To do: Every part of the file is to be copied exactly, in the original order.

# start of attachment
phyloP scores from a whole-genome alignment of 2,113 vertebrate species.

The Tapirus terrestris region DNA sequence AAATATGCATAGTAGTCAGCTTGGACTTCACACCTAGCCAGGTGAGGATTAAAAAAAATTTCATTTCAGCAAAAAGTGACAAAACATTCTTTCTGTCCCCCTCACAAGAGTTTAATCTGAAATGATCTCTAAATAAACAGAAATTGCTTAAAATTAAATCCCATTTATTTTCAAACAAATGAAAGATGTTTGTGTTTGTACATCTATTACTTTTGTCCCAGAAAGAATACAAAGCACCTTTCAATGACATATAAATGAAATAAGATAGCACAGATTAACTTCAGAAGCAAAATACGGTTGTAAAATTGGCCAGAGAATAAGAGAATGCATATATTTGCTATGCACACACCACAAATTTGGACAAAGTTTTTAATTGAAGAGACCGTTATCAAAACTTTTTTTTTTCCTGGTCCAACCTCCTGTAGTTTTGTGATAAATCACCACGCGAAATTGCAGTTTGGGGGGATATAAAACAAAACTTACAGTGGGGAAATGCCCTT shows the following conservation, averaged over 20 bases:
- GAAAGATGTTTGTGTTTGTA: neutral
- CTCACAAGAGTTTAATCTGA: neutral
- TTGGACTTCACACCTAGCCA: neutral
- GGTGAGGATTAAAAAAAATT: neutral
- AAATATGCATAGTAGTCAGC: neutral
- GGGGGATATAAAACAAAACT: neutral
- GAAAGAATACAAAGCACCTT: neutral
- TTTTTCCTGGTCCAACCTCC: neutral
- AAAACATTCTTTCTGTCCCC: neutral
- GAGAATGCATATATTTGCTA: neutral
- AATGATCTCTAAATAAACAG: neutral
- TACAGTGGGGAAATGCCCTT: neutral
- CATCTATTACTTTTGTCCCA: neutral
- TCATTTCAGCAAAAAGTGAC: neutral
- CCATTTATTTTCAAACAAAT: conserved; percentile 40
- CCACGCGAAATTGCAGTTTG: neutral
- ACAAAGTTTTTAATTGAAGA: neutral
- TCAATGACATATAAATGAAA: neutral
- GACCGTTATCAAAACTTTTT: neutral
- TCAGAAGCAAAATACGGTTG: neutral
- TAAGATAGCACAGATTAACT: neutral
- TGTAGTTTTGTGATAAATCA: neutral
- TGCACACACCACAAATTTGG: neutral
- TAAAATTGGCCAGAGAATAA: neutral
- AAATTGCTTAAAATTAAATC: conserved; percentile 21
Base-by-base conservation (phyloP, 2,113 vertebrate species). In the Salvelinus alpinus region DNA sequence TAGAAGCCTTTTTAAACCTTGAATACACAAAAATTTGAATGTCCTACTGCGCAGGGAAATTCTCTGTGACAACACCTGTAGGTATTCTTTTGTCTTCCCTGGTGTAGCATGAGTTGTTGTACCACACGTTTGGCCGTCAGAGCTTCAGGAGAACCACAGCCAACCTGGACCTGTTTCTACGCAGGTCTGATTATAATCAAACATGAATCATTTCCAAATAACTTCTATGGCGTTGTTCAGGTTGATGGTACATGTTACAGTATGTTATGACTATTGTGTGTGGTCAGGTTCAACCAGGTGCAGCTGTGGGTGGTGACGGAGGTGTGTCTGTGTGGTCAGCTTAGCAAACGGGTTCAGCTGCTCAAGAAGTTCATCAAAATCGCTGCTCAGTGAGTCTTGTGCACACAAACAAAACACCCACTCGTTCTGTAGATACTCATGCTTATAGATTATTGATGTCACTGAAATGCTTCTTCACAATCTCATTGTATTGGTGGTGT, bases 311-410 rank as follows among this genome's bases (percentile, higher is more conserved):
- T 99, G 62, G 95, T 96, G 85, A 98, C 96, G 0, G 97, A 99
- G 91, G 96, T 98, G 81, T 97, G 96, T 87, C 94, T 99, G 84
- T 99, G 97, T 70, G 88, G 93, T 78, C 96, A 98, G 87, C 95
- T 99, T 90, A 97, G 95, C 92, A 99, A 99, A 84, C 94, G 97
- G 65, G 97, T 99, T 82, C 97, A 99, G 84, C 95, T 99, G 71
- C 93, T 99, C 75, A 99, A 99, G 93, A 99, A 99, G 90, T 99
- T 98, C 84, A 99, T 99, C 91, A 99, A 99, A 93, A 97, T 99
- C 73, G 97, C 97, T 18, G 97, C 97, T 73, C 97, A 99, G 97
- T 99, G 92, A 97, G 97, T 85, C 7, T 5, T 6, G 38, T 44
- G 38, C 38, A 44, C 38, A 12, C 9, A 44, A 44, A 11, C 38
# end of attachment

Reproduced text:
phyloP scores from a whole-genome alignment of 2,113 vertebrate species.

The Tapirus terrestris region DNA sequence AAATATGCATAGTAGTCAGCTTGGACTTCACACCTAGCCAGGTGAGGATTAAAAAAAATTTCATTTCAGCAAAAAGTGACAAAACATTCTTTCTGTCCCCCTCACAAGAGTTTAATCTGAAATGATCTCTAAATAAACAGAAATTGCTTAAAATTAAATCCCATTTATTTTCAAACAAATGAAAGATGTTTGTGTTTGTACATCTATTACTTTTGTCCCAGAAAGAATACAAAGCACCTTTCAATGACATATAAATGAAATAAGATAGCACAGATTAACTTCAGAAGCAAAATACGGTTGTAAAATTGGCCAGAGAATAAGAGAATGCATATATTTGCTATGCACACACCACAAATTTGGACAAAGTTTTTAATTGAAGAGACCGTTATCAAAACTTTTTTTTTTCCTGGTCCAACCTCCTGTAGTTTTGTGATAAATCACCACGCGAAATTGCAGTTTGGGGGGATATAAAACAAAACTTACAGTGGGGAAATGCCCTT shows the following conservation, averaged over 20 bases:
- GAAAGATGTTTGTGTTTGTA: neutral
- CTCACAAGAGTTTAATCTGA: neutral
- TTGGACTTCACACCTAGCCA: neutral
- GGTGAGGATTAAAAAAAATT: neutral
- AAATATGCATAGTAGTCAGC: neutral
- GGGGGATATAAAACAAAACT: neutral
- GAAAGAATACAAAGCACCTT: neutral
- TTTTTCCTGGTCCAACCTCC: neutral
- AAAACATTCTTTCTGTCCCC: neutral
- GAGAATGCATATATTTGCTA: neutral
- AATGATCTCTAAATAAACAG: neutral
- TACAGTGGGGAAATGCCCTT: neutral
- CATCTATTACTTTTGTCCCA: neutral
- TCATTTCAGCAAAAAGTGAC: neutral
- CCATTTATTTTCAAACAAAT: conserved; percentile 40
- CCACGCGAAATTGCAGTTTG: neutral
- ACAAAGTTTTTAATTGAAGA: neutral
- TCAATGACATATAAATGAAA: neutral
- GACCGTTATCAAAACTTTTT: neutral
- TCAGAAGCAAAATACGGTTG: neutral
- TAAGATAGCACAGATTAACT: neutral
- TGTAGTTTTGTGATAAATCA: neutral
- TGCACACACCACAAATTTGG: neutral
- TAAAATTGGCCAGAGAATAA: neutral
- AAATTGCTTAAAATTAAATC: conserved; percentile 21
Base-by-base conservation (phyloP, 2,113 vertebrate species). In the Salvelinus alpinus region DNA sequence TAGAAGCCTTTTTAAACCTTGAATACACAAAAATTTGAATGTCCTACTGCGCAGGGAAATTCTCTGTGACAACACCTGTAGGTATTCTTTTGTCTTCCCTGGTGTAGCATGAGTTGTTGTACCACACGTTTGGCCGTCAGAGCTTCAGGAGAACCACAGCCAACCTGGACCTGTTTCTACGCAGGTCTGATTATAATCAAACATGAATCATTTCCAAATAACTTCTATGGCGTTGTTCAGGTTGATGGTACATGTTACAGTATGTTATGACTATTGTGTGTGGTCAGGTTCAACCAGGTGCAGCTGTGGGTGGTGACGGAGGTGTGTCTGTGTGGTCAGCTTAGCAAACGGGTTCAGCTGCTCAAGAAGTTCATCAAAATCGCTGCTCAGTGAGTCTTGTGCACACAAACAAAACACCCACTCGTTCTGTAGATACTCATGCTTATAGATTATTGATGTCACTGAAATGCTTCTTCACAATCTCATTGTATTGGTGGTGT, bases 311-410 rank as follows among this genome's bases (percentile, higher is more conserved):
- T 99, G 62, G 95, T 96, G 85, A 98, C 96, G 0, G 97, A 99
- G 91, G 96, T 98, G 81, T 97, G 96, T 87, C 94, T 99, G 84
- T 99, G 97, T 70, G 88, G 93, T 78, C 96, A 98, G 87, C 95
- T 99, T 90, A 97, G 95, C 92, A 99, A 99, A 84, C 94, G 97
- G 65, G 97, T 99, T 82, C 97, A 99, G 84, C 95, T 99, G 71
- C 93, T 99, C 75, A 99, A 99, G 93, A 99, A 99, G 90, T 99
- T 98, C 84, A 99, T 99, C 91, A 99, A 99, A 93, A 97, T 99
- C 73, G 97, C 97, T 18, G 97, C 97, T 73, C 97, A 99, G 97
- T 99, G 92, A 97, G 97, T 85, C 7, T 5, T 6, G 38, T 44
- G 38, C 38, A 44, C 38, A 12, C 9, A 44, A 44, A 11, C 38